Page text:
Figure 1 Effect of Christmas Lottery prizes on unemployment rate and CPI 

Notes: The left panel presents the responses in the linear linear projection model, while the right panel presents the responses in the state-dependent linear projection model, where the solid blue line are responses in high-unemployment state and the dotted red line are responses in low-unemployment state.

We next collect individual-level data on consumer confidence about current and future economic conditions and for realised and intended durable consumption expenditures based on monthly surveys conducted by the Center of Sociological Research (CIS). Each month around 1,000–1,500 nationally representative households across Spain are asked questions related to their past and intended consumption behaviour and their current views and expectations about their own personal finances, as well as about their employment status considering the Spanish economic conditions and the country’s overall economic outlook. Following the University of Michigan Survey, we construct aggregate indices of confidence for the current (ICC) and expected macroeconomic conditions (ICE) and show using local projections that they also react positively and significantly on impact to lottery wins (see Figure 2). 

Figure 2 Effect of Christmas Lottery prizes on the Index of Current Economic Condition and the Index of Consumer Expectation

Notes: The left panel presents the responses in the linear linear projection model, while the right panel presents the responses in the state-dependent linear projection model. The solid blue line are responses in high-unemployment state and the dotted red line are responses in low-unemployment state.

To further validate our conclusions on the sentimental effects of lottery wins, we use binary choice and ordinal regression models to study the effects of a lottery win on individual sentiment and consumption behaviour. Lottery wins significantly change consumer sentiment at the individual level. Households become temporarily more optimistic about their current and future income and employment and tend to revise upwards their expectations about the evolution of the Spanish economy if they live in a province that wins the lottery. 

We show that the responses to lottery wins are heterogeneous. Younger, low-income, and less-educated households are more ‘sentimental’ to the arrival of the lottery in their province and tend to envisage a brighter future for themselves and the aggregate economic conditions in Spain. Confirming the aggregate responses, we also show that the economic sentiment of households living in the winning provinces reacts stronger during recessionary periods.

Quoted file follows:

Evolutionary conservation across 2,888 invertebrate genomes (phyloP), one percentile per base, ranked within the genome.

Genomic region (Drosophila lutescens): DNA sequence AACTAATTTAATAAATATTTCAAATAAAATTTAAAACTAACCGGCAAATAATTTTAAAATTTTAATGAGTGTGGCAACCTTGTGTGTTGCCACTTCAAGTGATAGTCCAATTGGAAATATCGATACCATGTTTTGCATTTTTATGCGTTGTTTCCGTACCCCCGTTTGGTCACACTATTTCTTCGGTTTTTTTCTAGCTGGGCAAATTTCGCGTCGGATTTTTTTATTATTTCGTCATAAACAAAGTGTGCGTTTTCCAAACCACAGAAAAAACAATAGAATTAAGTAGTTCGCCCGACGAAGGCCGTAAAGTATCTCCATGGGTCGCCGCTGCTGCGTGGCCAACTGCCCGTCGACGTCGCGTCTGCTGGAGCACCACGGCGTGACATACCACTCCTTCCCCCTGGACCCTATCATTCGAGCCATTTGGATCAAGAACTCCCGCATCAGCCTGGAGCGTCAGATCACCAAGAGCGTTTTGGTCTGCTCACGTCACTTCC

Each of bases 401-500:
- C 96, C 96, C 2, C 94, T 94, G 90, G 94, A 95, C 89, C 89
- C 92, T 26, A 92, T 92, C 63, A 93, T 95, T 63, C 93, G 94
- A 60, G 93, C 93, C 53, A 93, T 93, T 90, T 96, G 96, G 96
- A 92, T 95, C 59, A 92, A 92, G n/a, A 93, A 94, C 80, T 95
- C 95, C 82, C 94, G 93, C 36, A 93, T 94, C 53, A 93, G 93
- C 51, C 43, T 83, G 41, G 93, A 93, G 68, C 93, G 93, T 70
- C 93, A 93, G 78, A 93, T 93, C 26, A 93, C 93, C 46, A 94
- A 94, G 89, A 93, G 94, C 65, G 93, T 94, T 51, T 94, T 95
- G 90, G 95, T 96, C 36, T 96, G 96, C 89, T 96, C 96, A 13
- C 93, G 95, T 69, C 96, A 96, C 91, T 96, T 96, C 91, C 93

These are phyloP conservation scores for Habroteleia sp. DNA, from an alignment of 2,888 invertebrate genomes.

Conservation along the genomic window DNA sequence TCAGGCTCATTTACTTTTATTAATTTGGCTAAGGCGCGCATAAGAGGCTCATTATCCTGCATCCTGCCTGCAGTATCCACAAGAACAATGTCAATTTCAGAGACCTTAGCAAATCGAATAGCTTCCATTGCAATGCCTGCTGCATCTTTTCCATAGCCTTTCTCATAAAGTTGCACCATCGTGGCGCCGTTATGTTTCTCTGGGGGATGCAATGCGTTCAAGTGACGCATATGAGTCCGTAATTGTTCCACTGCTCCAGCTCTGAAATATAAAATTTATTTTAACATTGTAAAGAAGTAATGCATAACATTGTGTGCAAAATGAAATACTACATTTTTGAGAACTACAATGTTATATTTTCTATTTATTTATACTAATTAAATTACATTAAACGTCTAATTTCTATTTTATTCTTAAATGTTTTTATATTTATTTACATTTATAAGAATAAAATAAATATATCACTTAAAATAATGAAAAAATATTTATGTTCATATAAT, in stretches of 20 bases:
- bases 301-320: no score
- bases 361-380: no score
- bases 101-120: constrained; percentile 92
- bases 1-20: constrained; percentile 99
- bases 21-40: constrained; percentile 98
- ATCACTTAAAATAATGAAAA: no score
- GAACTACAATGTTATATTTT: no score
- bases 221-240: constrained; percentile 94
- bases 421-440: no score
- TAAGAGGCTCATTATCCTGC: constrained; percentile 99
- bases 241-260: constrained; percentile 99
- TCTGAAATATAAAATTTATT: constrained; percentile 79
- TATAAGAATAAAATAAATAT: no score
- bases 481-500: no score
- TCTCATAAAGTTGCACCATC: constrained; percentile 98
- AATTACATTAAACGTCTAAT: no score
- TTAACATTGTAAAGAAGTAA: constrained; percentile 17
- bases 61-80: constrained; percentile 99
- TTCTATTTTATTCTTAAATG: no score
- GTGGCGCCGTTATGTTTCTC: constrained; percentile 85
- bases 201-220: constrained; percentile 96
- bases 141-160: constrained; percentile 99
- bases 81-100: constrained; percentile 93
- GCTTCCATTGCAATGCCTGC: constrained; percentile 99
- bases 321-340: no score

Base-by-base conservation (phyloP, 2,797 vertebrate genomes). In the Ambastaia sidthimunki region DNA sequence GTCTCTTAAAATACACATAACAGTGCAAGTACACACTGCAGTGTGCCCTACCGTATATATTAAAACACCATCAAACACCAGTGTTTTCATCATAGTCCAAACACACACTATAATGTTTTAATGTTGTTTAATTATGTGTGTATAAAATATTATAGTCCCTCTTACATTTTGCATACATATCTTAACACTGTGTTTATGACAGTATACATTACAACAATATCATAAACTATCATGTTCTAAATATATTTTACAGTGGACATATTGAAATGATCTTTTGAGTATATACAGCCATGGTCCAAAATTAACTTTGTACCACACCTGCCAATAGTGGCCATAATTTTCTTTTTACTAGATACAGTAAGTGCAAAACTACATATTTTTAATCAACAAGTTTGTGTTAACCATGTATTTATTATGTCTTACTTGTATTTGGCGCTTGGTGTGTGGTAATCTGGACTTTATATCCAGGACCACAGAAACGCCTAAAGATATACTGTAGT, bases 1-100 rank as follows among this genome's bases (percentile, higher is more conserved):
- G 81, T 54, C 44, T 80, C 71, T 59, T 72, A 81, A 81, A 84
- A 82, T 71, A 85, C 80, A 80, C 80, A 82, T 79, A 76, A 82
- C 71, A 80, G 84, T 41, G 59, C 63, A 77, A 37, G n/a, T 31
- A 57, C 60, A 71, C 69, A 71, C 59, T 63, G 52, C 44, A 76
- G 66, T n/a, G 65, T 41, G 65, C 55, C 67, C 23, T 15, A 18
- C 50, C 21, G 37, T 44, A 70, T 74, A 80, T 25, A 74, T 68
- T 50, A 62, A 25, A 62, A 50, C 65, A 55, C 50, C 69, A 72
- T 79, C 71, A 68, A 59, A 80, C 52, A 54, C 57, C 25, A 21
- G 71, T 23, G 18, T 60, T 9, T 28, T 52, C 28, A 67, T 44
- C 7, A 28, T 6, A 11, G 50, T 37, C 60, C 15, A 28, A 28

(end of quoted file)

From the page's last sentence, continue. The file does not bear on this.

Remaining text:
In line with the results found in the existing literature (e.g. Kuhn et al. 2011, Attanasio et al. 2020), we also find that households in winning provinces significantly increase their consumption of durable goods – mainly furniture and vehicles – six months after the lottery win. Positive sentiment seems to trigger the consumption responses: when we examine jointly individual confidence and consumption intention responses, we show that individuals who become more optimistic are significantly more likely to increase their durable consumption responses after a lottery shock (see also Gillitzer and Prasad 2018). We argue that the mechanism behind the propagation of lottery wins works through sentiment: lottery wins boost sentiment, and positive sentiment spurs economic activity. We discard an alternative hypothesis in our paper. 

However, one would expect the aggregate effects of the lottery to be negative. Since most individuals do not win it, the lottery should act as a tax that reduces economic activity in the rest of Spain. According to the popular view, Spaniards play the lottery collectively and view lottery expenditure as a part of Christmas spending and not as a tax. To formalise this argument, we test whether Christmas Lottery expenditures affect differently households’ durable consumption responses in winning compared to non-winning provinces. The data suggest no differences in the correlation between lottery expenditures and household durable consumption. Moreover, the high participation rate for this lottery should also address concerns about the regressive nature of lotteries as a tax. 

Our results suggest that the lottery designed by the Spanish State Lottery and State Betting Society for Christmas could be used as a new unconventional policy instrument. In effect, such a policy could increase tax revenues voluntarily and stimulate consumption and consumer confidence in the winning regions. Supporting further our policy conclusions, Cabrales and Lugo (2016) argue that lotteries are more efficient than voluntary contributions in funding public goods, if the lottery proceeds go to worthy causes that induce 'warm glow' altruistic preferences in lottery players.

Morteza Ghomi, Isabel Micó-Millán, Evi Pappa 28 May 2022


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Cabrales, A and H Lugo (2016) “An impure public good model with lotteries in large groups,” International Tax and Public Finance 23: 218–233.